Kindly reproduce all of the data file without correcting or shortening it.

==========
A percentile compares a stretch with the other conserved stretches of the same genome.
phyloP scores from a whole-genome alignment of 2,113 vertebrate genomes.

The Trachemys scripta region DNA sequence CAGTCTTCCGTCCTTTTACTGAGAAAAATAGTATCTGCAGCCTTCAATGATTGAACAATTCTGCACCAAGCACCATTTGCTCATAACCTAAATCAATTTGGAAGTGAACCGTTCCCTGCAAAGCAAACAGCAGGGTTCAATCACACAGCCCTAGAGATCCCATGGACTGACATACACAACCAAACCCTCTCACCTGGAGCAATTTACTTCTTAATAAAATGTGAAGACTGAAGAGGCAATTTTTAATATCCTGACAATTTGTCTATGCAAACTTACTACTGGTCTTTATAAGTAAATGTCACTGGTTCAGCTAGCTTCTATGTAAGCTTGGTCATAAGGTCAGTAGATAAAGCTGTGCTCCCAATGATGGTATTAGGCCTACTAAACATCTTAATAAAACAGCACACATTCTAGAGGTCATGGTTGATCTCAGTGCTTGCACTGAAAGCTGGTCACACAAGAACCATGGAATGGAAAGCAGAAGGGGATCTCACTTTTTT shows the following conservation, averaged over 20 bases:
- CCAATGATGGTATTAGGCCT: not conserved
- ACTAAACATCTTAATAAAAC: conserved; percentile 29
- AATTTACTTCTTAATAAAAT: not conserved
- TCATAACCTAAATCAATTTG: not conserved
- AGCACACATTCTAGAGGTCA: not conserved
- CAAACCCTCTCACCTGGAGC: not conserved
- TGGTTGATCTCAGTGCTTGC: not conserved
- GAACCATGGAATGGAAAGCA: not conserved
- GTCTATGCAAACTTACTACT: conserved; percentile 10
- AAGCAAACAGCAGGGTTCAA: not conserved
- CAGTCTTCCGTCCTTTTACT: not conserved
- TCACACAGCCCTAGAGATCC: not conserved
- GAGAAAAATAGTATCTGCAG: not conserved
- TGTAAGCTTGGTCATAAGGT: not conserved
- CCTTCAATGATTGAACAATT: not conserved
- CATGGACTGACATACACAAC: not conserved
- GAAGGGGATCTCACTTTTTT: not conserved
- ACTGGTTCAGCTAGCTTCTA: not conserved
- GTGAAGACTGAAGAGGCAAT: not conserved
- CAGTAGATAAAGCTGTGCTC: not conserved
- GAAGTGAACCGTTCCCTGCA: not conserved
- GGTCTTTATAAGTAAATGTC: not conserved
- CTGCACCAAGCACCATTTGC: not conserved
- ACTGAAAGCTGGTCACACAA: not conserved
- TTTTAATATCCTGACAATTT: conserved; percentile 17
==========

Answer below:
A percentile compares a stretch with the other conserved stretches of the same genome.
phyloP scores from a whole-genome alignment of 2,113 vertebrate genomes.

The Trachemys scripta region DNA sequence CAGTCTTCCGTCCTTTTACTGAGAAAAATAGTATCTGCAGCCTTCAATGATTGAACAATTCTGCACCAAGCACCATTTGCTCATAACCTAAATCAATTTGGAAGTGAACCGTTCCCTGCAAAGCAAACAGCAGGGTTCAATCACACAGCCCTAGAGATCCCATGGACTGACATACACAACCAAACCCTCTCACCTGGAGCAATTTACTTCTTAATAAAATGTGAAGACTGAAGAGGCAATTTTTAATATCCTGACAATTTGTCTATGCAAACTTACTACTGGTCTTTATAAGTAAATGTCACTGGTTCAGCTAGCTTCTATGTAAGCTTGGTCATAAGGTCAGTAGATAAAGCTGTGCTCCCAATGATGGTATTAGGCCTACTAAACATCTTAATAAAACAGCACACATTCTAGAGGTCATGGTTGATCTCAGTGCTTGCACTGAAAGCTGGTCACACAAGAACCATGGAATGGAAAGCAGAAGGGGATCTCACTTTTTT shows the following conservation, averaged over 20 bases:
- CCAATGATGGTATTAGGCCT: not conserved
- ACTAAACATCTTAATAAAAC: conserved; percentile 29
- AATTTACTTCTTAATAAAAT: not conserved
- TCATAACCTAAATCAATTTG: not conserved
- AGCACACATTCTAGAGGTCA: not conserved
- CAAACCCTCTCACCTGGAGC: not conserved
- TGGTTGATCTCAGTGCTTGC: not conserved
- GAACCATGGAATGGAAAGCA: not conserved
- GTCTATGCAAACTTACTACT: conserved; percentile 10
- AAGCAAACAGCAGGGTTCAA: not conserved
- CAGTCTTCCGTCCTTTTACT: not conserved
- TCACACAGCCCTAGAGATCC: not conserved
- GAGAAAAATAGTATCTGCAG: not conserved
- TGTAAGCTTGGTCATAAGGT: not conserved
- CCTTCAATGATTGAACAATT: not conserved
- CATGGACTGACATACACAAC: not conserved
- GAAGGGGATCTCACTTTTTT: not conserved
- ACTGGTTCAGCTAGCTTCTA: not conserved
- GTGAAGACTGAAGAGGCAAT: not conserved
- CAGTAGATAAAGCTGTGCTC: not conserved
- GAAGTGAACCGTTCCCTGCA: not conserved
- GGTCTTTATAAGTAAATGTC: not conserved
- CTGCACCAAGCACCATTTGC: not conserved
- ACTGAAAGCTGGTCACACAA: not conserved
- TTTTAATATCCTGACAATTT: conserved; percentile 17